I guess I’m just really curious, having just gone through the homebuying process for the first time.  How do you all make it work?

    By silene on 2006 08 03

  4. At some point in the very near future, I am going to do one of those nifty little Excel spreadsheets too…..At least, that’s my plan.  I am TERRIBLE about paying bills on time!  I dont’ have a set time I sit down and pay bills, plus they all come at different times.  One day I am going to be like Professional Leslie and have it all under control!

    By Raybelle on 2006 08 03

  5. I have to make myself sit down one night a week (usually Sunday) and I go through all the mail from the week, pay the bills, update Quicken, blah blah blah.  I hate doing it and it takes hours.  And if I skip it one week…things end up getting paid late and I hate that, but it happens. 

    As for making a budget or staying on one, we are not so good at that.  Or rather we just haven’t tried hard enough to do it.  I do try to keep tabs on how much we are spending but it is easy to forget how things add up when you don’t put it on paper.  I should probably take the Excel approach like you did (LOVELY spreadsheet!!) because I don’t like what Quicken does (doesn’t do).

    By Carolyn on 2006 08 03

  6. I have a budget - but since I don’t follow it religiously - I’d call it a “guideline”.  One thing we did budget (which happens every single pay day) is adult allowance - I get my $, he gets his - and what we do with it is our own business.  I tend to save mine up for fancy haircuts & yarn - he buys White Castle hamburgers and motorcycle parts. I’ve found it keeps us much happier in the end with a little mad money to call our own.

    By cursingmama on 2006 08 03

  7. Those gift cards at the change machines are cool ideas. Too bad you can’t turn them in for martinis! wink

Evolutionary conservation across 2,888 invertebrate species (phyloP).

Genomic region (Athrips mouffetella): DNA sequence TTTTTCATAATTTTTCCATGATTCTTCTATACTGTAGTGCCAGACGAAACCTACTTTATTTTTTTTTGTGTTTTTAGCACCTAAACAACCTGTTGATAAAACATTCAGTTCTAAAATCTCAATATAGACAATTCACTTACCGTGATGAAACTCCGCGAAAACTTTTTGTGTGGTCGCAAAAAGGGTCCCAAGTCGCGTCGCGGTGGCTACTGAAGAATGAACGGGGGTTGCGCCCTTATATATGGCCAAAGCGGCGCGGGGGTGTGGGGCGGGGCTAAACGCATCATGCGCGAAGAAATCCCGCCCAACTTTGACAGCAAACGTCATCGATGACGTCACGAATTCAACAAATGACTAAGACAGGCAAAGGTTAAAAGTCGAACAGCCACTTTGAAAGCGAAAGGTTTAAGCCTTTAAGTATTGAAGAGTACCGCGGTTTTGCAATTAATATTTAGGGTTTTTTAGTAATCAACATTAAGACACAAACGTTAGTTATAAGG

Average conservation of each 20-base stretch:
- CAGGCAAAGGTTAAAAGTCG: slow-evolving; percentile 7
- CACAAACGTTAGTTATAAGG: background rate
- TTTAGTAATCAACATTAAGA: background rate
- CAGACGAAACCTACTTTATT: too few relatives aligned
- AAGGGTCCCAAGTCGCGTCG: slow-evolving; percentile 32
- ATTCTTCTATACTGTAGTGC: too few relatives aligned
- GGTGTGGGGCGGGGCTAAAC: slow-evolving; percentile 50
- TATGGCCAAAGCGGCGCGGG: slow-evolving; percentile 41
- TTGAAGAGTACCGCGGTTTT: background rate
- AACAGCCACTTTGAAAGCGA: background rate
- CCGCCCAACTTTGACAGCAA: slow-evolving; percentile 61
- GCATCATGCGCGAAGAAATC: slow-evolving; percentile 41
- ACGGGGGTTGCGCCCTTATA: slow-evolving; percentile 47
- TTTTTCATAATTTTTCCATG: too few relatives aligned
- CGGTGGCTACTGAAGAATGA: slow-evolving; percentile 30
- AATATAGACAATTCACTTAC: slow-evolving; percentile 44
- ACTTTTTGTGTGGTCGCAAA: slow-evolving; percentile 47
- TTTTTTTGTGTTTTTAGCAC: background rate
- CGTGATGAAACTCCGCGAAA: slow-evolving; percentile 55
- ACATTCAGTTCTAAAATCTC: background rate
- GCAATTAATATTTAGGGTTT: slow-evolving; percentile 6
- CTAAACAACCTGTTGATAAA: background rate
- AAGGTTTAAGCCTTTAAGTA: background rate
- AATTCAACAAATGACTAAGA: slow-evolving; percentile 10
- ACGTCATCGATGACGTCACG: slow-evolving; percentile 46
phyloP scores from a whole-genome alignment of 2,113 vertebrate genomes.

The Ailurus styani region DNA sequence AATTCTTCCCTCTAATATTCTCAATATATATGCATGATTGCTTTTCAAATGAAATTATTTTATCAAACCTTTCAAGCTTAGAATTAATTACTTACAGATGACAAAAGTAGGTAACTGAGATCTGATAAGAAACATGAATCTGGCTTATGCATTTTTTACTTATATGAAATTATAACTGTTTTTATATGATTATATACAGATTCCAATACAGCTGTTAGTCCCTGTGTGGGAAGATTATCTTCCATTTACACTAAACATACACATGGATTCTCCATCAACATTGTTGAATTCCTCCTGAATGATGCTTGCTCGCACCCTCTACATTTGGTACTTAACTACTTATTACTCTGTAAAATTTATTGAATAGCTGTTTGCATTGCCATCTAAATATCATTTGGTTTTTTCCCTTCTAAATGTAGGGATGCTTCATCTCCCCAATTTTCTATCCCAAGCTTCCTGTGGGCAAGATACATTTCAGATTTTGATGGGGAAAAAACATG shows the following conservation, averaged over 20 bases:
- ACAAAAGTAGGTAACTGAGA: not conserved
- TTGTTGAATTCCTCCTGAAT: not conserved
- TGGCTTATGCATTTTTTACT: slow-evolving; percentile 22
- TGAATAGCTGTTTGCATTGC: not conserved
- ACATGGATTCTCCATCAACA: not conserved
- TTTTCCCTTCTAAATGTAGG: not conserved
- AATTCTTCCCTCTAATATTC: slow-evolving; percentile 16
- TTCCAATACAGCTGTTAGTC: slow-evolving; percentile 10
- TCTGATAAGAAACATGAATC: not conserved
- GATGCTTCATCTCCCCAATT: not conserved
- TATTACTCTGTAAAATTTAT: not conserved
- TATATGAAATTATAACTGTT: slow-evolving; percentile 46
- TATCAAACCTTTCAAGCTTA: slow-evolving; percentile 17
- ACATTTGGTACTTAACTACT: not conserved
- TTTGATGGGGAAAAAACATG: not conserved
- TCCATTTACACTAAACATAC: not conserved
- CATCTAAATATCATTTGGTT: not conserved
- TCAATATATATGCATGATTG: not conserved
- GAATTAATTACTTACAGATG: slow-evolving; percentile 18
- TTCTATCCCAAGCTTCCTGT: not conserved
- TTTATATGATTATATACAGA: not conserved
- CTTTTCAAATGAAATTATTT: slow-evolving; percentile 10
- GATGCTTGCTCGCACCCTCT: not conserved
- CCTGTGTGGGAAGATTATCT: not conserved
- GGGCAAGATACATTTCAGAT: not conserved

Oh I feel your pain on late fees. I screwed up last month and didn’t watch our balances, paid two huge bills, and got some nasty overdraft fees. Awesome.

    By Jamie on 2006 08 03

  8. Oh, I hear you! Today is my “review the damage” day, so your post is very timely! smile

    One of the most inspiring and helpful books I’ve read on budgeting is the Total Money Makeover by Dave Ramsey.

    The Dollar Stretcher</i> is a heinously fugly site, but it also has a lot of useful articles on how to save in just about every aspect of your life. (I’ve been perusing the Baby section to see how to save…)

    I agree with Foxy6 about the allowance - no matter how tight your budget is, you must factor in a small amount of flexi cash for each of you to spend (or save) on whatever you want. That’s the best way to stay in budget, I think, because you don’t have that desperate “I don’t have any money!” feeling that can lead to compulsive spending!

    It also helps me to think of budgeting as a kind of game, like, “Can I come under on the food budget this month if I forego X, Y, Z?” I love your Starbucks drink tip! That’s awesome!

    Speaking of reducing food costs, the cooking from scratch thing really is huge. Buy yourself a crock pot and a <a href=“”>good healthy crock pot recipe book. smile

    I swear, I need to start an online cooking show!

    By laura on 2006 08 03

  9. doh! I tried to preview my comment to keep that from happening, but preview isn’t working. Sorry for the yucky URL.

    By laura on 2006 08 03

  10. One more thing, Dave Ramsey is a popular author here from Nashville and has a great book called “Financial Peace.”

    His website is

    But oh yeah it’s all the little stuff that adds up and bites you in the budget ass.

    By Jamie on 2006 08 03

  11. I have an aloe plant at home and it’s prickly on the outside.  My advice is to continue to fit the TP into your budget.

    By Jan on 2006 08 03

  12. damn, you are awesome. we need to come up with a budgety thing too. will you come to my house and make me a spreadsheet? what is it with buying lame shit just because it is on sale? A sickness, i tell you, it is a sickness.

    By texasbelle on 2006 08 03

  13. Good for you, making up such a pretty spreadsheet, and better yet, sticking to it.  I have a spreadsheet I fill out each month too, with all the bills that need to be paid and when.  Then I go into Quicken and write the checks there, and then go cry in my coffee (margarita) because of that RED balance left in Quicken after I write said checks.  We pay $320 / week for childcare/preschool.  It is killing us.  And the pesky mortgage, power, gas, phone, internet…

    Thanks for the change tip.  Right now we collect change and put it in the checking account to prevent “bouncing” though.  Maybe one day…I would LOVE an itunes card….

    By CPA MOM on 2006 08 03